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Is strategic planning a moral imperative for not-for-profits?

Organisations can act without morals or ethics. The past several years have exposed corporate disgrace in many places. For-profit greed, hubris and narcissistic power has led to crisis after crisis (see John Harris’s article ‘politics and corporate disgrace’ in The Guardian Weekly). But one could enquire why we would expect anything else? For-profits seek profit. But what about our expectations of not-for-profits?

In Australia not-for-profits are generally in receipt of significant taxation concessions on the basis that they exist for the relief of poverty and destitution and have a mission to alleviate disadvantage and address systems that trap people in dependency.  They proclaim a moral mission.

The word moral is used in many ways – mostly as an accusation against someone who has not played by the ‘Hollywood rules of engagement’ or contravened the rules of Christendom (often the two are confused). At an organisational level, it seems fair to assume that in proclaiming a ‘moral’ mission one has a ‘moral’ imperative to achieve that mission. To achieve that it could be argued that strategic planning and critical reflection are two ‘moral’ imperatives for the not-for-profit sector, as crucial tools in delivering on that mission.

Strategic planning in many not-for-profits is rarely fully utilised as a tool for strategic reflection. Many organisations use strategic planning to fill in tables and identify tasks – more like a task list or job schedule – than fully utilising the time to consider the major strategic questions they face both as individuals within a not-for-profit and as a collection of individuals that make up the organisation.

Who we are shapes and forms our worldview. Jeffrey Skilling the former CEO of Enron (now in prison) said “strategic planning is worthless. The only people that do it are the ones who don’t know how to make money.” There is no question that Mr Skilling had a clear worldview – a set of values and commitments that shaped his view of who he was and what Enron should be.

Our worldview shapes how open or closed we are to new ideas and ways of doing things. Our worldview prioritises things for us. We bring with us all sorts of presuppositions and assumptions when we engage in any process of planning – for many, the assumption that planning is itself a waste of time – like our friend from Enron.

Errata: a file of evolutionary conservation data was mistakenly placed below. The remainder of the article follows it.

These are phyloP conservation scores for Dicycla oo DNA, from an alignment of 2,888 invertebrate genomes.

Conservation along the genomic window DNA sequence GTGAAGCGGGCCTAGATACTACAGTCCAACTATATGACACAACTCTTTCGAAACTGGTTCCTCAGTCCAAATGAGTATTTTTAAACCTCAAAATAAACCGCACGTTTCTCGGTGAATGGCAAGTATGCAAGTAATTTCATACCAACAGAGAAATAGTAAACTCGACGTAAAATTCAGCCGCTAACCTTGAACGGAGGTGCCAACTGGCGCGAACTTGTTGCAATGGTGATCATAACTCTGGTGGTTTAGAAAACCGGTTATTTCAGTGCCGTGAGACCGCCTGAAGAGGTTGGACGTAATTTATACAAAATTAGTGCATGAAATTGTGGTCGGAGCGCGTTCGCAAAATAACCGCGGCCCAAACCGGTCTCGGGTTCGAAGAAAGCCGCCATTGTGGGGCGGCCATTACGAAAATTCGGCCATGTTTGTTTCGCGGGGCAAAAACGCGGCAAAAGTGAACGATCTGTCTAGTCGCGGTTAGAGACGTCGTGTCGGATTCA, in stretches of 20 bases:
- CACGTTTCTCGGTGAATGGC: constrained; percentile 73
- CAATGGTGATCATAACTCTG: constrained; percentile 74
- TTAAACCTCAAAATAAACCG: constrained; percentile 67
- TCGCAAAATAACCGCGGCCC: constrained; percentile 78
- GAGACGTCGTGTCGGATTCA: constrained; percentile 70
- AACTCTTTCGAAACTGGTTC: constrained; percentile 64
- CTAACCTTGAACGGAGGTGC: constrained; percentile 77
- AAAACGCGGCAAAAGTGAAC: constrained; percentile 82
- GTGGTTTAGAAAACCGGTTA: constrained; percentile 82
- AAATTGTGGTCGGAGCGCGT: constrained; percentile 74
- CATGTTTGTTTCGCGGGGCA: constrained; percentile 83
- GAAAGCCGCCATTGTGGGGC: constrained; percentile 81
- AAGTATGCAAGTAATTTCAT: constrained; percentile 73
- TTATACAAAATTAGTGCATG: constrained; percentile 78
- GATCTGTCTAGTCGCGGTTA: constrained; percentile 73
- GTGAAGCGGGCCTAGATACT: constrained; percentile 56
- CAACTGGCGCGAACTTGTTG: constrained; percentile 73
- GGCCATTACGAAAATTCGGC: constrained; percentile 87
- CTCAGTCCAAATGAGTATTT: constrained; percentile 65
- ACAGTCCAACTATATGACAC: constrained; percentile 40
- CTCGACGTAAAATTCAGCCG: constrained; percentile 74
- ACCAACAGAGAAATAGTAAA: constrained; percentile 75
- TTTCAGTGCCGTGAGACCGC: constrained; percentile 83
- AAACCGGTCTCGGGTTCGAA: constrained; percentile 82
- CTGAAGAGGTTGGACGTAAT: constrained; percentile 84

The meanings we choose that inform our actions are directly embedded in the worldview we all have and our unconscious acceptance of the worldviews we hold inevitably determines how we ‘do business’.

Can we make the assumption that the Enron worldview is not one that has infiltrated the not-for-profit sector?

Strategic (and critical) reflection is one tool to guard against the worldview that strategic planning is useless.  Critical thinking and analysis about why we choose the meanings we do and how they affect the performance of our organisations (and indeed the way we live our lives and the effect that has on others who are struggling in society) is an essential tool in unmasking systems and structures that promote injustice and dilute the achievement of mission and vision.

Critical  (and strategic) thinking is also an essential tool in unmasking the systems and assumptions (the worldviews and the unconscious commitments) that often can keep organisations from excellence in customer service and delivery.

In fact unconscious worldviews and presuppositions can be the very enemy of innovation, planning and the development of new models of service delivery that achieve the ‘moral’ mandate of not-for-profits in creating better systems and opportunities for those ‘living with destitution and poverty’.

Simply put if you are going to claim the moral high-ground as a not-for-profit, you need to make sure you have the relevant tools and processes in place to maintain that ground. Critical strategic reflection and strategic planning are both essential tools for non-profits – one could even argue they are ‘moral’ imperatives.

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